Bottom Line: Most of the plants used (83%) were native to Peru and Ecuador.The most common applications included the ingestion of herb decoctions or the application of plant material as poultices.Although about 50% of the plants in use in the colonial period have disappeared from the popular pharmacopoeia, the overall number of plant species used medicinally has increased in Northern Peru, while Southern Ecuador shows a decline of plant knowledge since colonial times.

View Article: PubMed Central - HTML - PubMed

Affiliation: William L, Brown Center, Missouri Botanical Garden, PO Box 299, St. Louis, MO 63166-0299, USA. rainer.bussmann@mobot.org

ABSTRACT
This paper examines the traditional use of medicinal plants in Northern Peru and Southern Ecuador, with special focus on the Departments of Piura, Lambayeque, La Libertad, Cajamarca, and San Martin, and in Loja province, with special focus on the development since the early colonial period. Northern Peru represents the locus of the old Central Andean "Health Axis." The roots of traditional healing practices in this region go as far back as the Cupisnique culture early in the first millennium BC. Northern Peru and Southern Ecuador share the same cultural context and flora but show striking differences in plant use and traditional knowledge. Two hundred fifteen plant species used for medicinal purposes in Ecuador and 510 plant species used for medicinal purposes in Peru were collected, identified,. and their vernacular names, traditional uses, and applications recorded. This number of species indicates that the healers, market vendors, and members of the public interviewed in Peru still have a very high knowledge of plants in their surroundings, which can be seen as a reflection of the knowledge of the population in general. In Ecuador much of the original plant knowledge has already been lost. In Peru, 433 (85%) were Dicotyledons, 46 (9%) Monocotyledons, 21 (4%) Pteridophytes, and 5 (1%) Gymnosperms. Three species of Giartina (Algae) and one species of the Lichen genus Siphula were used. The families best represented were Asteraceae with 69 species, Fabaceae (35), Lamiaceae (25), and Solanaceae (21). Euphorbiaceae had 12 species, and Poaceae and Apiaceae each accounted for 11 species. In Ecuador the families best represented were Asteraceae (32 species), Euphorbiaceae, Lamiaceae, and Solanaceae (11 species each), and Apiaceae, Fabaceae, Lycopodiaceae (9 species each). One hundred eighty-two (85%) of the species used were Dicotyledons, 20 Monocotyledons (9.3%), 12 ferns (5.5%), and one unidentified lichen was used. Most of the plants used (83%) were native to Peru and Ecuador. Fresh plants, often collected wild, were used in two thirds of all cases in Peru, but in almost 95% of the cases in Ecuador. The most common applications included the ingestion of herb decoctions or the application of plant material as poultices. Although about 50% of the plants in use in the colonial period have disappeared from the popular pharmacopoeia, the overall number of plant species used medicinally has increased in Northern Peru, while Southern Ecuador shows a decline of plant knowledge since colonial times.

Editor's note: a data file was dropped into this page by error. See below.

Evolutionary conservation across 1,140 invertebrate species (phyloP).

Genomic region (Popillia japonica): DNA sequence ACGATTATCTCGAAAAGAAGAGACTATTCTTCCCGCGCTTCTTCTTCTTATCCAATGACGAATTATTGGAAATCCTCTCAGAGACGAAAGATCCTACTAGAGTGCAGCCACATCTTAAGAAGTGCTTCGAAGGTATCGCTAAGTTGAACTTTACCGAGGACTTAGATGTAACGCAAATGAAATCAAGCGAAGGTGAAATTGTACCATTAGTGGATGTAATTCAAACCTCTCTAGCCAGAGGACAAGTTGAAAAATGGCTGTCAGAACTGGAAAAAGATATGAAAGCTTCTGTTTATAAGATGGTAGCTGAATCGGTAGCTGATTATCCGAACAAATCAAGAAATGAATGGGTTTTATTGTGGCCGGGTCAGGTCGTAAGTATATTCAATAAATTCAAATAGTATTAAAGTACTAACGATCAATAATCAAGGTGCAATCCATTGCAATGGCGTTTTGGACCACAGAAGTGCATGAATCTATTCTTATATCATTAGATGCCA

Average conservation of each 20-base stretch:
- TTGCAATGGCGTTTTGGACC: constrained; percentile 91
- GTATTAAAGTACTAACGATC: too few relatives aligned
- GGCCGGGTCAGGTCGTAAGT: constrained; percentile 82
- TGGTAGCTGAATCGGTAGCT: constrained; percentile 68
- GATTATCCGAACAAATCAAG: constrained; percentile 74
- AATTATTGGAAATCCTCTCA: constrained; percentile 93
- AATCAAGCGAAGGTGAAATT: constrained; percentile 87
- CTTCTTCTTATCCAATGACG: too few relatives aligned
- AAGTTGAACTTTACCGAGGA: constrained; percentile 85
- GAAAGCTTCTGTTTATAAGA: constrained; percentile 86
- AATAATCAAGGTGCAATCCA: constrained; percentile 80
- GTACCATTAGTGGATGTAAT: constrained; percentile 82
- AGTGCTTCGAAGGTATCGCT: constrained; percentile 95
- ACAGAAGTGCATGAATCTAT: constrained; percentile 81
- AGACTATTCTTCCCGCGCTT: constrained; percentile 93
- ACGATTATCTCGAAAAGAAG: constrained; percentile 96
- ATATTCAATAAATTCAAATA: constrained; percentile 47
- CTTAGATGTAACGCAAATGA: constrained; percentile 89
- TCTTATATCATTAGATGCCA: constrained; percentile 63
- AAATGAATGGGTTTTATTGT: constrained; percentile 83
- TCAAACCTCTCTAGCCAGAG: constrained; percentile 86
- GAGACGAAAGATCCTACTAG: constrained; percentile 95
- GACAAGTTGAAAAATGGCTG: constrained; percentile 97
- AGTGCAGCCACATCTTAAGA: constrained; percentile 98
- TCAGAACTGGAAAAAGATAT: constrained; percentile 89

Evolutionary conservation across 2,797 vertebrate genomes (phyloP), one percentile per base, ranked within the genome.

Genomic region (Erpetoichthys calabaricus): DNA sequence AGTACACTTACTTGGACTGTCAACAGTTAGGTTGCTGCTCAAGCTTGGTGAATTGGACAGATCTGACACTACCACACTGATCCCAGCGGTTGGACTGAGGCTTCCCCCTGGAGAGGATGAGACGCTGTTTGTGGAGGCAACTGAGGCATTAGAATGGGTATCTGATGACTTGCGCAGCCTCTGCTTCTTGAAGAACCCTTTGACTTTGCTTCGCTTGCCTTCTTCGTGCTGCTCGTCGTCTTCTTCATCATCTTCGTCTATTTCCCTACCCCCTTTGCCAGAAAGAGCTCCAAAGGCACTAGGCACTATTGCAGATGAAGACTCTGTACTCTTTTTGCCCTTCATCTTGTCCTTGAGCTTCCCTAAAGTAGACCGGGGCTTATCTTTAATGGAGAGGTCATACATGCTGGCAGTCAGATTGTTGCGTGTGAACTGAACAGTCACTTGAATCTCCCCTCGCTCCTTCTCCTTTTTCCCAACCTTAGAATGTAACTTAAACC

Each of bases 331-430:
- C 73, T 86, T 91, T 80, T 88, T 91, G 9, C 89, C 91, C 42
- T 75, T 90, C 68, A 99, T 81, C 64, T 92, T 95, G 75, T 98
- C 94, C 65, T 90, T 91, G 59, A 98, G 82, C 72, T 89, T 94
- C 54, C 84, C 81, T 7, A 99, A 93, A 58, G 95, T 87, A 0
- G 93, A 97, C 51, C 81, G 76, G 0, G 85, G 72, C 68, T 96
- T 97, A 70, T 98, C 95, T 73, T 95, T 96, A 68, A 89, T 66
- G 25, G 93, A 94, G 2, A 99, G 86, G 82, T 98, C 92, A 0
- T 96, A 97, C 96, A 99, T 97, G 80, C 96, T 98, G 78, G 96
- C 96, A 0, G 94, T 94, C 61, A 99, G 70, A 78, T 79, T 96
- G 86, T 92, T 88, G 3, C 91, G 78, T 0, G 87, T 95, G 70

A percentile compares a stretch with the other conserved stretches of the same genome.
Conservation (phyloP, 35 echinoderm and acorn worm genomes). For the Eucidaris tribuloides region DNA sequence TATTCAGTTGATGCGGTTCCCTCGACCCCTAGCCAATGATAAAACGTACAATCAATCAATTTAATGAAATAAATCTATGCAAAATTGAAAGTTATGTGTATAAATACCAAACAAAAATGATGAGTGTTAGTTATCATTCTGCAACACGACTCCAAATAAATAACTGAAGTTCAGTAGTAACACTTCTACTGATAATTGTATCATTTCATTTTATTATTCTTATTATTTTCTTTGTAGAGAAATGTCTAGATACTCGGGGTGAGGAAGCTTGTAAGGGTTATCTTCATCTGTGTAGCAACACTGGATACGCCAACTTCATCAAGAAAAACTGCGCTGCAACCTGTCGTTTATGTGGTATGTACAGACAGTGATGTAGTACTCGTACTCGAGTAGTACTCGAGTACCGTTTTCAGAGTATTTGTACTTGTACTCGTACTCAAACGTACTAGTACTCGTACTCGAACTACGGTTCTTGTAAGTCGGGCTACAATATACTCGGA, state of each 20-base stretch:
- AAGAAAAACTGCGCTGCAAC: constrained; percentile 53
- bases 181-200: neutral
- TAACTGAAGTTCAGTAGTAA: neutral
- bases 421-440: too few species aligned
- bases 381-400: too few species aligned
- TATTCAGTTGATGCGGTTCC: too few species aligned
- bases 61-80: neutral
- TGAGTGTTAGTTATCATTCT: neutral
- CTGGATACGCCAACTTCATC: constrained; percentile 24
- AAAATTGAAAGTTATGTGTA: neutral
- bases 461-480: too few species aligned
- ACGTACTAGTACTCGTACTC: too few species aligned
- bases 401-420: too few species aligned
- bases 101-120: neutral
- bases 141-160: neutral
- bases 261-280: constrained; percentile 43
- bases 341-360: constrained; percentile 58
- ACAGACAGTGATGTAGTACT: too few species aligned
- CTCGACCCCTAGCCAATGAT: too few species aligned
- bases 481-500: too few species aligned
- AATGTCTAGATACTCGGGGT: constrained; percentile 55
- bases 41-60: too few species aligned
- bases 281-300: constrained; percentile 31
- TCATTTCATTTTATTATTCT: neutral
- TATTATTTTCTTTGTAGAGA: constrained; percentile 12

Show MeSH
Related in: MedlinePlus